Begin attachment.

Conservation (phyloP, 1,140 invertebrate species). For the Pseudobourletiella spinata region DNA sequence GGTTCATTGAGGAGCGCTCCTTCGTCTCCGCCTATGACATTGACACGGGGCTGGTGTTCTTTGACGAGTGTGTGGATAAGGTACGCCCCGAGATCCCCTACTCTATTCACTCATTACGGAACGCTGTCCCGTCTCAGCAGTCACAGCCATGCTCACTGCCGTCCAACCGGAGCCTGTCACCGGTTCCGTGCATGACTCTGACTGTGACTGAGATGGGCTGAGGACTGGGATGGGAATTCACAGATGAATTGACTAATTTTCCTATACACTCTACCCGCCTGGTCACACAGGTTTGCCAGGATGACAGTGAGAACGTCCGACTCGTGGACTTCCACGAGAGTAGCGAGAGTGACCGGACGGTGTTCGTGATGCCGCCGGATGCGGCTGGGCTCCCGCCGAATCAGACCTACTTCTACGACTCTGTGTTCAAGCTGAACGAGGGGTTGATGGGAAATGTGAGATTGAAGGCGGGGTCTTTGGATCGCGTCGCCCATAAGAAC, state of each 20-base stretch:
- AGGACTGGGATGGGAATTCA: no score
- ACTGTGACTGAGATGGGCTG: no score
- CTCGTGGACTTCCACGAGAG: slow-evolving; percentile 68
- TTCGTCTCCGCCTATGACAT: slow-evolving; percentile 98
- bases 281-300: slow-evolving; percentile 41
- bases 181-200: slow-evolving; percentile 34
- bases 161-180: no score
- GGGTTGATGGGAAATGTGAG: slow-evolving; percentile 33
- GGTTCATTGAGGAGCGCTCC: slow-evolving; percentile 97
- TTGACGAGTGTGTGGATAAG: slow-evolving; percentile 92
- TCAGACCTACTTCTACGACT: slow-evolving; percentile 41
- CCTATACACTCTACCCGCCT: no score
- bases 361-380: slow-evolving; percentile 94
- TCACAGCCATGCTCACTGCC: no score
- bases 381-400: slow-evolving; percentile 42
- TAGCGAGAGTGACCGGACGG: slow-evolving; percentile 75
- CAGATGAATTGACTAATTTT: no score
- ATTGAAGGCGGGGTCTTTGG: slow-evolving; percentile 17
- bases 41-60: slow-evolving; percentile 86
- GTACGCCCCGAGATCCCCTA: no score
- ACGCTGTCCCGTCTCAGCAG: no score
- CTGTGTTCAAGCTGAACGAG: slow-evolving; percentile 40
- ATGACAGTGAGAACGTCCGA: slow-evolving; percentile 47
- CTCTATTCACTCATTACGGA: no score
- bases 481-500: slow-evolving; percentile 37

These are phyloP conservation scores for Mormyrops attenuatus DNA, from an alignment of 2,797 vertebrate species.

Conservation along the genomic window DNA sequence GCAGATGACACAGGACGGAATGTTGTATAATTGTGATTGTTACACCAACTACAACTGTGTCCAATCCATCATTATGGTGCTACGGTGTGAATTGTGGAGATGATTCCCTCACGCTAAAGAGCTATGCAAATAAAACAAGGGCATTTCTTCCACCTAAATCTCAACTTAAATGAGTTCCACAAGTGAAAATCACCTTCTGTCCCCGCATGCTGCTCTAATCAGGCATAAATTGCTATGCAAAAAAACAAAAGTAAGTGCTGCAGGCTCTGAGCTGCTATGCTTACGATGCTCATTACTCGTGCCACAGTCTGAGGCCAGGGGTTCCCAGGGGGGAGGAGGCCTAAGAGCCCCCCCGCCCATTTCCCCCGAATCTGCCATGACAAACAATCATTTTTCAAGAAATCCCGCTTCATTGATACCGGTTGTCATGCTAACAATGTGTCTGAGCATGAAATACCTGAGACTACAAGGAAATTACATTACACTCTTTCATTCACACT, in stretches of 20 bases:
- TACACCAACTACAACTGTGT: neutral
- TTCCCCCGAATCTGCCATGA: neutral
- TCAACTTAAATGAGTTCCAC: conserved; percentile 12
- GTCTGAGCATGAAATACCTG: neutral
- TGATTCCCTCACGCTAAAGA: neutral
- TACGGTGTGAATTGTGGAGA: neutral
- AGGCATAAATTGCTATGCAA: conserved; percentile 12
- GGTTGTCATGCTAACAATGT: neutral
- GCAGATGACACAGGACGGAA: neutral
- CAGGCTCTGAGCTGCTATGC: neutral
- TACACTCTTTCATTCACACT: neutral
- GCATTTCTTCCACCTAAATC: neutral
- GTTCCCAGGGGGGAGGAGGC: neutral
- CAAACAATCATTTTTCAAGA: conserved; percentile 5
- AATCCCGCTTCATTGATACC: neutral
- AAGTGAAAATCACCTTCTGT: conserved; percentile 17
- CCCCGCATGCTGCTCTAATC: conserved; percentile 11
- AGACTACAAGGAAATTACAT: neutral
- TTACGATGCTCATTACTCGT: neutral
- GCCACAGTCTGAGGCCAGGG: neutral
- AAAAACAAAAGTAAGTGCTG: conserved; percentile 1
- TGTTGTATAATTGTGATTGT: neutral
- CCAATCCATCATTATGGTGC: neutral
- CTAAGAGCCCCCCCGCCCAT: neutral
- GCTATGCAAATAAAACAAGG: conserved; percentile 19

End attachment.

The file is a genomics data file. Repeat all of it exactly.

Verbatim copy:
Conservation (phyloP, 1,140 invertebrate species). For the Pseudobourletiella spinata region DNA sequence GGTTCATTGAGGAGCGCTCCTTCGTCTCCGCCTATGACATTGACACGGGGCTGGTGTTCTTTGACGAGTGTGTGGATAAGGTACGCCCCGAGATCCCCTACTCTATTCACTCATTACGGAACGCTGTCCCGTCTCAGCAGTCACAGCCATGCTCACTGCCGTCCAACCGGAGCCTGTCACCGGTTCCGTGCATGACTCTGACTGTGACTGAGATGGGCTGAGGACTGGGATGGGAATTCACAGATGAATTGACTAATTTTCCTATACACTCTACCCGCCTGGTCACACAGGTTTGCCAGGATGACAGTGAGAACGTCCGACTCGTGGACTTCCACGAGAGTAGCGAGAGTGACCGGACGGTGTTCGTGATGCCGCCGGATGCGGCTGGGCTCCCGCCGAATCAGACCTACTTCTACGACTCTGTGTTCAAGCTGAACGAGGGGTTGATGGGAAATGTGAGATTGAAGGCGGGGTCTTTGGATCGCGTCGCCCATAAGAAC, state of each 20-base stretch:
- AGGACTGGGATGGGAATTCA: no score
- ACTGTGACTGAGATGGGCTG: no score
- CTCGTGGACTTCCACGAGAG: slow-evolving; percentile 68
- TTCGTCTCCGCCTATGACAT: slow-evolving; percentile 98
- bases 281-300: slow-evolving; percentile 41
- bases 181-200: slow-evolving; percentile 34
- bases 161-180: no score
- GGGTTGATGGGAAATGTGAG: slow-evolving; percentile 33
- GGTTCATTGAGGAGCGCTCC: slow-evolving; percentile 97
- TTGACGAGTGTGTGGATAAG: slow-evolving; percentile 92
- TCAGACCTACTTCTACGACT: slow-evolving; percentile 41
- CCTATACACTCTACCCGCCT: no score
- bases 361-380: slow-evolving; percentile 94
- TCACAGCCATGCTCACTGCC: no score
- bases 381-400: slow-evolving; percentile 42
- TAGCGAGAGTGACCGGACGG: slow-evolving; percentile 75
- CAGATGAATTGACTAATTTT: no score
- ATTGAAGGCGGGGTCTTTGG: slow-evolving; percentile 17
- bases 41-60: slow-evolving; percentile 86
- GTACGCCCCGAGATCCCCTA: no score
- ACGCTGTCCCGTCTCAGCAG: no score
- CTGTGTTCAAGCTGAACGAG: slow-evolving; percentile 40
- ATGACAGTGAGAACGTCCGA: slow-evolving; percentile 47
- CTCTATTCACTCATTACGGA: no score
- bases 481-500: slow-evolving; percentile 37

These are phyloP conservation scores for Mormyrops attenuatus DNA, from an alignment of 2,797 vertebrate species.

Conservation along the genomic window DNA sequence GCAGATGACACAGGACGGAATGTTGTATAATTGTGATTGTTACACCAACTACAACTGTGTCCAATCCATCATTATGGTGCTACGGTGTGAATTGTGGAGATGATTCCCTCACGCTAAAGAGCTATGCAAATAAAACAAGGGCATTTCTTCCACCTAAATCTCAACTTAAATGAGTTCCACAAGTGAAAATCACCTTCTGTCCCCGCATGCTGCTCTAATCAGGCATAAATTGCTATGCAAAAAAACAAAAGTAAGTGCTGCAGGCTCTGAGCTGCTATGCTTACGATGCTCATTACTCGTGCCACAGTCTGAGGCCAGGGGTTCCCAGGGGGGAGGAGGCCTAAGAGCCCCCCCGCCCATTTCCCCCGAATCTGCCATGACAAACAATCATTTTTCAAGAAATCCCGCTTCATTGATACCGGTTGTCATGCTAACAATGTGTCTGAGCATGAAATACCTGAGACTACAAGGAAATTACATTACACTCTTTCATTCACACT, in stretches of 20 bases:
- TACACCAACTACAACTGTGT: neutral
- TTCCCCCGAATCTGCCATGA: neutral
- TCAACTTAAATGAGTTCCAC: conserved; percentile 12
- GTCTGAGCATGAAATACCTG: neutral
- TGATTCCCTCACGCTAAAGA: neutral
- TACGGTGTGAATTGTGGAGA: neutral
- AGGCATAAATTGCTATGCAA: conserved; percentile 12
- GGTTGTCATGCTAACAATGT: neutral
- GCAGATGACACAGGACGGAA: neutral
- CAGGCTCTGAGCTGCTATGC: neutral
- TACACTCTTTCATTCACACT: neutral
- GCATTTCTTCCACCTAAATC: neutral
- GTTCCCAGGGGGGAGGAGGC: neutral
- CAAACAATCATTTTTCAAGA: conserved; percentile 5
- AATCCCGCTTCATTGATACC: neutral
- AAGTGAAAATCACCTTCTGT: conserved; percentile 17
- CCCCGCATGCTGCTCTAATC: conserved; percentile 11
- AGACTACAAGGAAATTACAT: neutral
- TTACGATGCTCATTACTCGT: neutral
- GCCACAGTCTGAGGCCAGGG: neutral
- AAAAACAAAAGTAAGTGCTG: conserved; percentile 1
- TGTTGTATAATTGTGATTGT: neutral
- CCAATCCATCATTATGGTGC: neutral
- CTAAGAGCCCCCCCGCCCAT: neutral
- GCTATGCAAATAAAACAAGG: conserved; percentile 19